Unless, therefore, Lord Salisbury is altogether wrong in pre- ferring residence at a University to the present mode of train- ing the selected candidates, he is right in lowering the age at which they are to compete for appointments. The change enables him to insist upon such residence, instead of merely to desire it ; it has one great collateral advantage ; and it is open to no objection that cannot be sufficiently guarded against. That Lord Salisbury is wrong in this preference will be maintained pro- bably by veryiew. An immense majority of those who have been trained under the present system condemn it, and we shall be surprised if any one who seriously compares the advantages, intellectual, social, and physical, which are open to a clever and industrious young man of twenty at Oxford or Cambridge, with those that are open to a clever and industrious young man of twenty living in lodgings in London, is found to give the palm to the latter. It is true that the opportunities for keeping up in India the friendships formed at the University may be rare, but it will be no small thing that the friend- ships have been formed. A service whose members are united among themselves by the ties of early association will have greater community of feeling, and a better apprecia- tion of each other's qualifications, than one in which the mem- bers are. so to say, pitchforked into India, with scarcely any previous knowledge of one another's characters or history. We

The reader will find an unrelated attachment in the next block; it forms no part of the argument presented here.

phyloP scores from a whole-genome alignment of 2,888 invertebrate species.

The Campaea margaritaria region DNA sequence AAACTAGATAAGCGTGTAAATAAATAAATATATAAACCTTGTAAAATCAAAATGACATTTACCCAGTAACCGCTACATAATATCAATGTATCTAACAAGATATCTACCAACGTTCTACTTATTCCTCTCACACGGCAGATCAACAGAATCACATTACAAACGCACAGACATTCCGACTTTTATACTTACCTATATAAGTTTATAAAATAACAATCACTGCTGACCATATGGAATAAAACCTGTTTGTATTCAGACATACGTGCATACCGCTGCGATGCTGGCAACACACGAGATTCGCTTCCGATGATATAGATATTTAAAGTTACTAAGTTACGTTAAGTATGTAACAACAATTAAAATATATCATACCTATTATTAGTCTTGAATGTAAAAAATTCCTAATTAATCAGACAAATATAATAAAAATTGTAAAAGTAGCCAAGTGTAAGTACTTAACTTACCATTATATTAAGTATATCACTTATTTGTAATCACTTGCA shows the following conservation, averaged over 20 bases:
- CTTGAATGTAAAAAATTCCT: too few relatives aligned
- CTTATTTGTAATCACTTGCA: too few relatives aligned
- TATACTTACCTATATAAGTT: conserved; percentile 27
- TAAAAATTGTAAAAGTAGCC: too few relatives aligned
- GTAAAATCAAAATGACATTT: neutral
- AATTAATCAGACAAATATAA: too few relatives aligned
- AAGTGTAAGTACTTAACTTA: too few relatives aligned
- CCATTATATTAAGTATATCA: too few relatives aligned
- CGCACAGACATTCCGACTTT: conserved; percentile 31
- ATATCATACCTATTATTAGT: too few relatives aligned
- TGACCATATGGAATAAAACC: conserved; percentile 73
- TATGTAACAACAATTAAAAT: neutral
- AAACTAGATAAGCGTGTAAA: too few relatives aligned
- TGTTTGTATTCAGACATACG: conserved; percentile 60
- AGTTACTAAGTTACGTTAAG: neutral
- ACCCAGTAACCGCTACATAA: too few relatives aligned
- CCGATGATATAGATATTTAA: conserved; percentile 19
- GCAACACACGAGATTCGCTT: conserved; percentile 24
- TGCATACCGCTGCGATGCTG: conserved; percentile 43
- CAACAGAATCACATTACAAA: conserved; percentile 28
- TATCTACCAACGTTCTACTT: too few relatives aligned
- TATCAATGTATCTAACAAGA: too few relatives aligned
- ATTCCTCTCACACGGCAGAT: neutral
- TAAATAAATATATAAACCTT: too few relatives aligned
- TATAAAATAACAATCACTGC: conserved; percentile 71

do not mean for a moment that the Indian Men -Service does not now possess that corporate spirit which the fact of -belong- ing to so eminent a Staff must always generate. But the existence under great difficulties of such a sentiment is rather a reason for removing the obstacles which tend to check its growth, than for retaining them. It is to them that have that more shall be given.